Fears of a Youth Group Leader #1

Well I promised I would blog straight away once exams are done, so no more excuses, here I come. Going to jump straight into some serious topics; and this is something that has been on  my mind just recently, so it’s still fresh in my head.

Having been in “ministry” for a good 4 years now, I can say that I hold several fears in my position as a youth group leader. No, they’re not fears that will cause me to drift away from God, but they are fears which will make me hesitant to act in the best way for the kids I’m serving. (Note that Christian leading involves service to others).

When it comes to reaching people with the gospel of Jesus Christ, you really can’t just “sell” Jesus as a product by simply “advertising” Christianity with its benefits and rewards. Like how many people describe it on Facebook, Christianity is rather more of a relationship with a god, than a religion. As such, to describe a relationship, you need to show a relationship; that is, sharing the gospel with others involves getting to know the other person as a friend.

So without going into too much detail, the basic summary of leading other Christians, is to develop a relationship with them. Relationships take time, and because we have a limited amount of time each day, there is a limit to the number of relationships we can handle.

My first (but perhaps not the greatest) fear of being a youth leader is that I won’t have enough time to deal with all the relationships I have with the year 9-10 boys that I lead. With all the people around me from all sorts of places, I really do wonder if I have enough time to keep them around me – primary school friends, high school friends, uni friends, church friends, youth group kids.

I realize that I have neglected a lot of people in my life this year, partly due to the strenuous amount of work I have each work, all my duties and responsibilities with uni, church and work. And at the end of such a long year, I really do want to get back into contact with all those people I’ve somewhat forgotten over the year. At the same time I want to be able to further those relationships that I have with the people I’ve been in frequent contact with. And at the same time as a youth group leader, I really do need to get to know the boys better so that I may help them grow as Christians.

As such, “priorities” is a thing that comes into play for decision-making – who do I spend my time on? Should it be my high school and uni friends because I’ve known them for so long as such? Or is it the kids at youth group because it’s our responsibility to see them grow for the Kingdom of God? A possible answer is “both”, but by choosing both, by choosing all your relationships, it’s really hard to make any of them grow because you have to divide your time and energy so thinly among them. And at the end of the day, you’d rather have one thing grow, than to try and make everything grow but not really succeed.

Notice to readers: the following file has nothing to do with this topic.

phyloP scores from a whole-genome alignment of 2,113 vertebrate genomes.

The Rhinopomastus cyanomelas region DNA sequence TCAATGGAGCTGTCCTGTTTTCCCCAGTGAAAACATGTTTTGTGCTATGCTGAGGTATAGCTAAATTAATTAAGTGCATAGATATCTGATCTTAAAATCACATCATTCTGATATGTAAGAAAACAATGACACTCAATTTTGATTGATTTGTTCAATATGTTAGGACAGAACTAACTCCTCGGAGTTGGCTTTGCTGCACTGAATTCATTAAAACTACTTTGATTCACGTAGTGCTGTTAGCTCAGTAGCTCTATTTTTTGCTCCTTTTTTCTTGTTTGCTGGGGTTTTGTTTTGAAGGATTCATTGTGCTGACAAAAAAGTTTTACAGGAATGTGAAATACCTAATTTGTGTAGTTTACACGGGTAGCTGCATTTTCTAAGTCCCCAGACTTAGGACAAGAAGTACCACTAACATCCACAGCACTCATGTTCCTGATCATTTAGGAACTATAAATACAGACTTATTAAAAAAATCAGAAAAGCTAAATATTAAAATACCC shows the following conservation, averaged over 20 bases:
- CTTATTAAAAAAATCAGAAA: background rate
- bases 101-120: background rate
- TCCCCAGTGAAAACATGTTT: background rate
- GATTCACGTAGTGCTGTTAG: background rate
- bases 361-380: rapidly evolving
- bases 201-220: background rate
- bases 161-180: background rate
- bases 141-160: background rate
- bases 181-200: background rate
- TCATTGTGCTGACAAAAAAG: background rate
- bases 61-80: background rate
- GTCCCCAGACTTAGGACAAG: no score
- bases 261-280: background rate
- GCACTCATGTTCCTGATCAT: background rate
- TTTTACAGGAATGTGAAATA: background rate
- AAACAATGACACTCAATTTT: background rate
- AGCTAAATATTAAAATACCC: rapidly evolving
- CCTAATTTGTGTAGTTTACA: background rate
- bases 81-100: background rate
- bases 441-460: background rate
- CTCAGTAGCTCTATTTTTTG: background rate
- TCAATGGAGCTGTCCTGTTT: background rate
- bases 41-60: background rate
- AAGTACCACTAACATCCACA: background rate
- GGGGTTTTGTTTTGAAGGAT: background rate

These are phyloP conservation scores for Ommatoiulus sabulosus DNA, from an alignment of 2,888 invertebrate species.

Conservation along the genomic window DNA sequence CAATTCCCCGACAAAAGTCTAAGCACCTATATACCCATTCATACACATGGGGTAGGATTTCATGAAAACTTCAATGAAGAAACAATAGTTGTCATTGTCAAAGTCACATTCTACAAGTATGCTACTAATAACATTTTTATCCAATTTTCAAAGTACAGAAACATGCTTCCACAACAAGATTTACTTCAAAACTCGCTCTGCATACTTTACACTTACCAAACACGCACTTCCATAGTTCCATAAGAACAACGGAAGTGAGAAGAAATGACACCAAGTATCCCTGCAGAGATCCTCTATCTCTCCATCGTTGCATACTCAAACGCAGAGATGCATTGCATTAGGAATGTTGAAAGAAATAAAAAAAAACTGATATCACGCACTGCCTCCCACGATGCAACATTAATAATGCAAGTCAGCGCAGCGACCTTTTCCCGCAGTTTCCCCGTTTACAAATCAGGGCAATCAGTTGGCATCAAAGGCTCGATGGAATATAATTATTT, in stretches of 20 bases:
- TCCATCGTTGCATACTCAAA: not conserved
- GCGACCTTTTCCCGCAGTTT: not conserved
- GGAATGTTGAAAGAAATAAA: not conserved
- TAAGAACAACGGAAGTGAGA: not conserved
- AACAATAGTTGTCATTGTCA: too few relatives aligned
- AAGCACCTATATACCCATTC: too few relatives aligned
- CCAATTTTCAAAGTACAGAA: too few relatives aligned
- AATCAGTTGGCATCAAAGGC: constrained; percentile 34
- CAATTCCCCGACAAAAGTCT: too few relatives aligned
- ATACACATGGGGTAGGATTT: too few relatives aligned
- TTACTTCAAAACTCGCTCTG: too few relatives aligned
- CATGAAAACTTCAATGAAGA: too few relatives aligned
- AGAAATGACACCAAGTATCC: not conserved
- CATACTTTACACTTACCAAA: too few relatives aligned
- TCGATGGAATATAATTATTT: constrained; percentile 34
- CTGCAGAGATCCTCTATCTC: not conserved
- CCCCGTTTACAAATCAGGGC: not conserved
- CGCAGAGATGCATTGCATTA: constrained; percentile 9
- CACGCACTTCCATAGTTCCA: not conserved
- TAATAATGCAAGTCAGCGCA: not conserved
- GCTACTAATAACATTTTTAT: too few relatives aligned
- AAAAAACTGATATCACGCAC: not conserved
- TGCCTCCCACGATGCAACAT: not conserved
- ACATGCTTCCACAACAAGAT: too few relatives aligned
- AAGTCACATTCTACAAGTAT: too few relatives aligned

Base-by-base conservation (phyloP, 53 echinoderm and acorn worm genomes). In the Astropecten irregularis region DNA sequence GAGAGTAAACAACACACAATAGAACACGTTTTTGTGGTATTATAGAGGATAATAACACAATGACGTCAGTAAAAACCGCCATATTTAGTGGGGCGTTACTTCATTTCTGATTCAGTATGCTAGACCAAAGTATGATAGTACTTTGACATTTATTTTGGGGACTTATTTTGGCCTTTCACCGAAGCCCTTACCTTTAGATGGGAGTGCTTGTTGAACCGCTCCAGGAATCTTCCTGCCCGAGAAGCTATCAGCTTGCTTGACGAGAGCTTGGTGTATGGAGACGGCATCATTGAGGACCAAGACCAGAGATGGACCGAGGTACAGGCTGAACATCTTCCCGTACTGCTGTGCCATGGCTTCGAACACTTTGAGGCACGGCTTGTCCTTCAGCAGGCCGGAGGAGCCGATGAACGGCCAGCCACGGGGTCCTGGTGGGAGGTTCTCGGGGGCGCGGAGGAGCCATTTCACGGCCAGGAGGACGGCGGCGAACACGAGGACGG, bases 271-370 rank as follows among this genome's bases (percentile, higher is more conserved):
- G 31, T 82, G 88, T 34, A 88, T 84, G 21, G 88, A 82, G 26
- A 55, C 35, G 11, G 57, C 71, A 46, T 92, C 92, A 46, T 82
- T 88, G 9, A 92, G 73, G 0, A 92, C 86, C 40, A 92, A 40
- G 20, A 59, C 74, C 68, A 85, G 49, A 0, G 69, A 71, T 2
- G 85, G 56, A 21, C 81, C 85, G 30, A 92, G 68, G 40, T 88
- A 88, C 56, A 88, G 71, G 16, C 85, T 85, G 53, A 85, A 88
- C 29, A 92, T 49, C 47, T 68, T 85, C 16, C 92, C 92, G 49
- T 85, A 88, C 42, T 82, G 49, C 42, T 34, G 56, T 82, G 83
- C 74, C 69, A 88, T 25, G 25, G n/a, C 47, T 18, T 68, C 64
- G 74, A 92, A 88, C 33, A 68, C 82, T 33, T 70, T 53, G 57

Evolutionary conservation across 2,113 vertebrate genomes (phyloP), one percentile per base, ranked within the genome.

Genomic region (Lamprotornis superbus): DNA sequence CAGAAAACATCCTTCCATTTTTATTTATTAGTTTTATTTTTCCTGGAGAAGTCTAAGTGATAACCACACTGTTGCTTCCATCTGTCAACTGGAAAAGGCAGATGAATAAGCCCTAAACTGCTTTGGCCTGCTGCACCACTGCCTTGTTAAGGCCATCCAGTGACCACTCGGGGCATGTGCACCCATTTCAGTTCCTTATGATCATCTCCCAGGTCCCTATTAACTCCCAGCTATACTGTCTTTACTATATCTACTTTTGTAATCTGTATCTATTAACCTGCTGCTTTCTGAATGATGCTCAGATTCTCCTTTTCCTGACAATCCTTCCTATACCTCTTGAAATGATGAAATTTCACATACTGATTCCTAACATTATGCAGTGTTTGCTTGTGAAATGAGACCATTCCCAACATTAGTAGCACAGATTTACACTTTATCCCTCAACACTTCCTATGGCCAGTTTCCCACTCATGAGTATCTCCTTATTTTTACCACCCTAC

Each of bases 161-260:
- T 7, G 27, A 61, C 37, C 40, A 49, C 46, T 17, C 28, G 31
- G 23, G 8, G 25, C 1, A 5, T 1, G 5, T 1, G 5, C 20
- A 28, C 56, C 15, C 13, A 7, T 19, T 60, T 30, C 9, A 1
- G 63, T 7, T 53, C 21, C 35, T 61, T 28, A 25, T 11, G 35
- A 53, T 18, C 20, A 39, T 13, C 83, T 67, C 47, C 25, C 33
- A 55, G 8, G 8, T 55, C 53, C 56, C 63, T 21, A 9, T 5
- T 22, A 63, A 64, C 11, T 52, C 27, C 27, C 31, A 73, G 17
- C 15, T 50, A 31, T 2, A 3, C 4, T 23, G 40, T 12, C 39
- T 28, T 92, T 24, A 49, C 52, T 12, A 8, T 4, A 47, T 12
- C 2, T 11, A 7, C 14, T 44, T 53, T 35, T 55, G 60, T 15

I’m inclined to spend more time getting to know my group better, because I really do want them to know God better; but at the same time I also want to help my other friends, particularly those of my age group, to know God better too. Doing both at the same time doesn’t really seem like it’s paying off and so here’s my dilemma on what to do.

Some of the reasoning that goes through my head is:

1. I should spend more time with my high school and uni friends because I got to know them first and as such I should dedicate more of myself to who I’ve known the longest.

2. I should spend more time with the youth group kids because we find joy and satisfaction seeing them grow up to be more like Christ.

The problem with point 2 is that there always seems to be some correlation with the words “duty” and “obligation” – sometimes it does feel like serving at youth group is a “job” and as such we have some sort of “contract” or “agreement” to see the kids grow up in a godly way. Such thoughts really don’t help in me wanting to “choose” to serve the kids that I’ve gotten to know over the last two years.

It really gets on my mind to think along these lines: If I want to make a relationship grow (for some purpose) then I need to somewhat neglect other relationships, in which then that first relationship will be the only relationship I’ll have. Does this mean then that those devout in serving God at church as a youth leader have to sacrifice their social lives and have no other friends other than the kids at youth group? This is indeed a very farfetched thought but I do believe there is some conflict in working out whether this thought is completely wrong or right.

As such, if I had to answer to this question, it wouldn’t really be my fear anymore.

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